Fact is i used the original function and i got invalid results, with urls that were prefectly fine being rejected as not valid. Leave NOBODY in tact and add HTTPGET and you have yourself a flawless script, great job.

  5. Kyle Renfrow says:

    Hey sorry scratch that you were actually correct there is no point in adding CURLOPT_HTTPGET because that just basically nulls out NOBODY and returns the whole response heh.

    The only reason I’m posting again is because I found another bug in the function, i hope you don’t mind WShadow, but I’m posting a complete fixed version of your function to help others out..

    i modified it a bit for my personal usage, because a timeout doesn’t necessarily mean the page is invalid completely..could just be a temp server problem.

    note: this function does not only grab headers, to me it’s not worth gaining the efficiency by running a script that sometimes fails..heh

    function url_exists($url){
      /* this script will return:
        1 for a valid page
        2 for a timed out page
        3 for an invalid page
      */
    
      $parts=parse_url($url);
      if(!$parts) {
        return 3; /* the URL was seriously wrong */
      }
    
      $ch = curl_init();
      curl_setopt($ch, CURLOPT_URL, $url);
    
      /* set the user agent - might help, doesn't hurt */
      curl_setopt($ch, CURLOPT_USERAGENT, 'Mozilla/4.0 (compatible; MSIE 5.01; Windows NT 5.0)');
      curl_setopt($ch, CURLOPT_RETURNTRANSFER,1);
    
      /* try to follow redirects */
      curl_setopt($ch, CURLOPT_FOLLOWLOCATION, true);
    
      /* timeout after the specified number of seconds. assuming that this script runs
        on a server, 20 seconds should be plenty of time to verify a valid URL.  */
      curl_setopt($ch, CURLOPT_CONNECTTIMEOUT, 15);
      curl_setopt($ch, CURLOPT_TIMEOUT, 20);
    
      /* don't download the page, just the header (much faster in this case) */
      curl_setopt($ch, CURLOPT_HEADER, true);
    
      /* handle HTTPS links */
      if($parts['scheme']=='https'){
            curl_setopt($ch, CURLOPT_SSL_VERIFYHOST,  1);
            curl_setopt($ch, CURLOPT_SSL_VERIFYPEER, false);
      }
    
      $response = curl_exec($ch);
      $error = curl_error($ch);
      curl_close($ch);
    
      /*  get the LAST status code from HTTP headers */
      if(preg_match_all('/HTTP\/1\.\d+\s+(\d+)/', $response, $matches)){
        $code=intval($matches[1][(count($matches[1])-1)]);
      } else {
        if(eregi('operation timed out', $error)){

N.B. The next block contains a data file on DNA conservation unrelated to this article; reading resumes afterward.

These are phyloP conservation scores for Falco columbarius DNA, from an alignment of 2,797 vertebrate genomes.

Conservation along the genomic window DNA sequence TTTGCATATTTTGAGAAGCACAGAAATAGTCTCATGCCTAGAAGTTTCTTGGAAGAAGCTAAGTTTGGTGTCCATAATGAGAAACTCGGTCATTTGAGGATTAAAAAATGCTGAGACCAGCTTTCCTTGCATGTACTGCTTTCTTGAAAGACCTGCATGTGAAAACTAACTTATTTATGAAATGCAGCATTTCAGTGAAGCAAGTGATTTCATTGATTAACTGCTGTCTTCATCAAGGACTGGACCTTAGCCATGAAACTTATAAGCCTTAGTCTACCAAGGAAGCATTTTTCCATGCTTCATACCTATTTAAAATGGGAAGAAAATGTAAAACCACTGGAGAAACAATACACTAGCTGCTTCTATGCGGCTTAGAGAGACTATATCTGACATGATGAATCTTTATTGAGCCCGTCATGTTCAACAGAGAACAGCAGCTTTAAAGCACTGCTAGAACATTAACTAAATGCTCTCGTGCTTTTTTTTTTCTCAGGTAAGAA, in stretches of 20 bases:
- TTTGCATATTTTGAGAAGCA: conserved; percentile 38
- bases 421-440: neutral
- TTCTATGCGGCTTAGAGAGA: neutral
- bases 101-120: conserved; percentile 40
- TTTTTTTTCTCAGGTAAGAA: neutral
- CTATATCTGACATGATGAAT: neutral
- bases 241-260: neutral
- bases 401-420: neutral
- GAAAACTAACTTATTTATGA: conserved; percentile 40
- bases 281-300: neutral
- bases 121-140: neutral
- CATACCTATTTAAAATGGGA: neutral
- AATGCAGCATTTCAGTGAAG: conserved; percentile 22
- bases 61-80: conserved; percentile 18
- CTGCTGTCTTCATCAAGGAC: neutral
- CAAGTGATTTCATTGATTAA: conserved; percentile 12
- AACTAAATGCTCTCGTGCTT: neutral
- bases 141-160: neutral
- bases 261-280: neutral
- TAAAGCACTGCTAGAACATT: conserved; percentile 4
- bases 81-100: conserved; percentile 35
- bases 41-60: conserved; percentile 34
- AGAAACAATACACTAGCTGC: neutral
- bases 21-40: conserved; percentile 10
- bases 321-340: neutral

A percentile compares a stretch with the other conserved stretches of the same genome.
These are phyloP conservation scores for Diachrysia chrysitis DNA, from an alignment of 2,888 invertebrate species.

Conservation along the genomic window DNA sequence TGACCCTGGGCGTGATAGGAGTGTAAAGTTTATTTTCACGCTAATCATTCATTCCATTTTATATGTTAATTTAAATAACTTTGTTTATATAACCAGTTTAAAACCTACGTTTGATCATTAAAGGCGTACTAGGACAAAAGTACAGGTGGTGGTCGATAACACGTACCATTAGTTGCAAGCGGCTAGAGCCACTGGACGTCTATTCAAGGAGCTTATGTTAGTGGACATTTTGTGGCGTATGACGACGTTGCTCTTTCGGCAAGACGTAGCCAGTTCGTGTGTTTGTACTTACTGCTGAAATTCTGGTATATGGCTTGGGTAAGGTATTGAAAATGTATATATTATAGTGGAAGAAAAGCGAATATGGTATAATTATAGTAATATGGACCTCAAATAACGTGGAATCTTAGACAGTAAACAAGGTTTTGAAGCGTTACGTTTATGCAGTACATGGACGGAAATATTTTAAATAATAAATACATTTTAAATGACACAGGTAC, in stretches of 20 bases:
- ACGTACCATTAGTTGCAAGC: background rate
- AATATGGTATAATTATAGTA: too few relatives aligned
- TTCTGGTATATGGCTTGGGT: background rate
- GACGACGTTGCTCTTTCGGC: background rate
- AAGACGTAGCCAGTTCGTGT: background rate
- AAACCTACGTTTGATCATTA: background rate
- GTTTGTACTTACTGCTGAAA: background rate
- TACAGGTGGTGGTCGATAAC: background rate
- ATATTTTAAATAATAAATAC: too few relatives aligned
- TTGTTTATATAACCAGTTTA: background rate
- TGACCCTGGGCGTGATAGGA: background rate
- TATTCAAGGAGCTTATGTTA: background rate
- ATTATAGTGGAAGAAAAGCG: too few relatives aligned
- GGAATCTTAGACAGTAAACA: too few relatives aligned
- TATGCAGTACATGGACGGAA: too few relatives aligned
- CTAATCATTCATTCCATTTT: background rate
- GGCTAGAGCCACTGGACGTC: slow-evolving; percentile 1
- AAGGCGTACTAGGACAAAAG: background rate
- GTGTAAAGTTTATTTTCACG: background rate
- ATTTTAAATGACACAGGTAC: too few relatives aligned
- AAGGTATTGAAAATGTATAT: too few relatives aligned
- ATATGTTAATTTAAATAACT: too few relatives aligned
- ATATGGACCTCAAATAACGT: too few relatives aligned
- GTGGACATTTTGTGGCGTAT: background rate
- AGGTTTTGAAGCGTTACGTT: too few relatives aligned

//timed out
          return 2;
        }else {
          //not found
          return 3;
        }
      };
    
      /* see if code indicates success */
      if(($code>=200) && ($code<400)){
        //success
        return 1;
      }else {
        //not found
        return 3;
      }
    }
  6. White Shadow says:

    I see. BTW, I edited your comment to add some syntax highlighting.

  7. Kyle Renfrow says:

    Hey, i hate to keep posting but please replace this line for me, it was wrong:

    this is correct:
    $code=intval($matches[1][(count($matches[1])-1)]);

  8. sagoral says:

    These functions always send OK so i couldn’t validate the urls then i used fopen but it didn’t work, too…

  9. Brian says:

    Thanks for sharing this, White Shadow.

    It seems that CURLOPT_FAILONERROR obeys CURLOPT_FOLLOWLOCATION so if you set them both to true and just check if $response equals FALSE, a 302 code will be considered valid.

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  11. Randell says:

    The condition “if($parts['scheme']==’https’){” needs to be removed since the block inside it will not take effect if an HTTP URL is then redirected to an HTTPS URL.

  12. SIMPLEST FUNCTION says:

    function get_link_status($url, $timeout = 10)
    {
    $ch = curl_init();
    // set cURL options
    $opts = array(CURLOPT_RETURNTRANSFER => true, // do not output to browser
    CURLOPT_URL => $url, // set URL
    CURLOPT_NOBODY => true, // do a HEAD request only
    CURLOPT_TIMEOUT => $timeout); // set timeout
    curl_setopt_array($ch, $opts);
    curl_exec($ch); // do it!
    $status = curl_getinfo($ch, CURLINFO_HTTP_CODE); // find HTTP status
    curl_close($ch); // close handle
    echo $status; //or return $status;
    }

    get_link_status(‘http://site.com’);

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  14. Just have 2 fixes on the if statement from #handle HTTPS links
    Fix 1
    PHP Notice: Undefined index: scheme
    Fix2
    PHP Notice: curl_setopt(): CURLOPT_SSL_VERIFYHOST with value 1 is deprecated and will be removed as of libcurl 7.28.1.
    * It is recommended to use value 2 instead

    # handle HTTPS links
    if( isset($parts['scheme']) && $parts['scheme']==’https’ ){ /**fix 1 */
    curl_setopt($ch, CURLOPT_SSL_VERIFYHOST, 2); /** fix 2 */
    curl_setopt($ch, CURLOPT_SSL_VERIFYPEER, false);
    }